- 1[transitive, intransitive] to receive a particular number of votes in an election poll something They polled 39% of the vote in the last election. + adv./prep. The Republicans have polled well (= received many votes) in recent elections.
- 2[transitive, usually passive] poll somebody to ask a large number of members of the public what they think about something synonym survey Over 50% of those polled were against the proposed military action. The film was voted top by critics polled by ‘Movie’ magazine. Word Origin Middle English (in the sense ‘head’): perhaps of Low German origin. The original sense was ‘head’, and hence ‘an individual person among a number’, which led to the sense ‘number of people ascertained by counting of heads’ and then ‘counting of heads or of votes’ (17th cent.).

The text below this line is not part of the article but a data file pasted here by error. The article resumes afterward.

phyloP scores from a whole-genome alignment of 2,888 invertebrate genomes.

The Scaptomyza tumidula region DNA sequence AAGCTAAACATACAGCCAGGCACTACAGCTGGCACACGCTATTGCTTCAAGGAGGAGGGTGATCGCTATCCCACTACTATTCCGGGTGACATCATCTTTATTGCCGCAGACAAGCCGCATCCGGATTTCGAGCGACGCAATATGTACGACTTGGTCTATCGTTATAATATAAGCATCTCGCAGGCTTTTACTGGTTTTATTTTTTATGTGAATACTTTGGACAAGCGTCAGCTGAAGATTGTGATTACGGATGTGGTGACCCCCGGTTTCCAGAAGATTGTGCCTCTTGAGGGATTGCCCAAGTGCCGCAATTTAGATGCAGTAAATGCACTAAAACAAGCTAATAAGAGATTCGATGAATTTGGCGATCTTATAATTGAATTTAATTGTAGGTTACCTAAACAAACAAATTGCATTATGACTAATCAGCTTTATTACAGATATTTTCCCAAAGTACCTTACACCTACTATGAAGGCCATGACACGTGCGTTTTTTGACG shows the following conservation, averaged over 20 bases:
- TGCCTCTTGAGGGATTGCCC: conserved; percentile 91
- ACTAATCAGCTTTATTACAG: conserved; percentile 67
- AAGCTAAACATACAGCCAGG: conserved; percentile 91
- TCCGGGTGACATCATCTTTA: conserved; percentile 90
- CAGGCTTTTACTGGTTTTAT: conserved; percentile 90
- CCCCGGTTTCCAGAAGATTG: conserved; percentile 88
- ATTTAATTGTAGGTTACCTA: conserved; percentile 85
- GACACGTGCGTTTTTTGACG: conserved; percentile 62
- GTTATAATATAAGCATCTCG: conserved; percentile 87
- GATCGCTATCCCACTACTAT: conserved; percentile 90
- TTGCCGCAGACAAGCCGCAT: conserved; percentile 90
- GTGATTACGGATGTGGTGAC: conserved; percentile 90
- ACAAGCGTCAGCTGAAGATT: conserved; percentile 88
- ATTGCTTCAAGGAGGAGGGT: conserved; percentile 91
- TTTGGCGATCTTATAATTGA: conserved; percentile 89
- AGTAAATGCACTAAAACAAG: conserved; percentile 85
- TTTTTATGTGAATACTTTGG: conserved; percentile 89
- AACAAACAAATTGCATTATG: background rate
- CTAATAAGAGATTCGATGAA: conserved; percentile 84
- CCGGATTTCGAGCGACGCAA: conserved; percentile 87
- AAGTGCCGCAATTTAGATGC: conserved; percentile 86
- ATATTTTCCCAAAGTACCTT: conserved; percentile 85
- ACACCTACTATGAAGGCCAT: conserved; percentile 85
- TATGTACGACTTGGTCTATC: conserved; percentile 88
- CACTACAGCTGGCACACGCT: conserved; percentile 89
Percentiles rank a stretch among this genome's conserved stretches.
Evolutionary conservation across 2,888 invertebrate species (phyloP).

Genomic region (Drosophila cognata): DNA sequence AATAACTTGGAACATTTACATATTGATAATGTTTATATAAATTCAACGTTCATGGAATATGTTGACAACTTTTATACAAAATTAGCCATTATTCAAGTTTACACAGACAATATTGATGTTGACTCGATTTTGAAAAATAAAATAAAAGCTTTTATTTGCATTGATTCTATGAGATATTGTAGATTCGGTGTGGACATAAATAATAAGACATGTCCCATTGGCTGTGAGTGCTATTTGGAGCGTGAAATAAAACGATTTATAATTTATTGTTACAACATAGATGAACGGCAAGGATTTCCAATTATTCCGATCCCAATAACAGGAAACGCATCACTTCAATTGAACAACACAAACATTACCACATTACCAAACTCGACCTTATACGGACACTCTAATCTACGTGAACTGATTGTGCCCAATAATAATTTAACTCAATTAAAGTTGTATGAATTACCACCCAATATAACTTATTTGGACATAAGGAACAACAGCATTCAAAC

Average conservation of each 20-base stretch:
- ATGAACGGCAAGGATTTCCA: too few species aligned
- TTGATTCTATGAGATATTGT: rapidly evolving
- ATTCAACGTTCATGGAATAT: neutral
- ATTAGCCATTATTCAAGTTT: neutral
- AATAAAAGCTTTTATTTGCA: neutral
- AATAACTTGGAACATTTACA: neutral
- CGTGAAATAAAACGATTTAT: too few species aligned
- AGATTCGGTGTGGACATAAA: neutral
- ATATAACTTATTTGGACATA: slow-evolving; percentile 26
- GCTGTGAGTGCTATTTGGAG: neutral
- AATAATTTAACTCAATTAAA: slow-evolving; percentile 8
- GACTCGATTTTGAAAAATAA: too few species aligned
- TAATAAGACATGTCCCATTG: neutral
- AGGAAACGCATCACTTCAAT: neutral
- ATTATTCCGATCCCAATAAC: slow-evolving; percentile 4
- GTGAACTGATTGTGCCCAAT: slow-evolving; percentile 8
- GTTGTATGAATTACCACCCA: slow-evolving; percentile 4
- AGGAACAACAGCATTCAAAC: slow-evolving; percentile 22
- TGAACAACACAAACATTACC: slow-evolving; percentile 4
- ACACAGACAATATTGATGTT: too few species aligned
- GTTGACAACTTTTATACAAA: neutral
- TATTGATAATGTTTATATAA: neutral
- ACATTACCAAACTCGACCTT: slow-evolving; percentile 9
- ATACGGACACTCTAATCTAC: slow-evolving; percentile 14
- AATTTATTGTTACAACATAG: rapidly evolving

BrE BrE//pəʊl//; NAmE NAmE//poʊl//Verb Forms present simple I / you / we / they poll
BrE BrE//pəʊl//; NAmE NAmE//poʊl//he / she / it polls
BrE BrE//pəʊlz//; NAmE NAmE//poʊlz//past simple polled
BrE BrE//pəʊld//; NAmE NAmE//poʊld//past participle polled
BrE BrE//pəʊld//; NAmE NAmE//poʊld//-ing form polling
BrE BrE//ˈpəʊlɪŋ//; NAmE NAmE//ˈpoʊlɪŋ//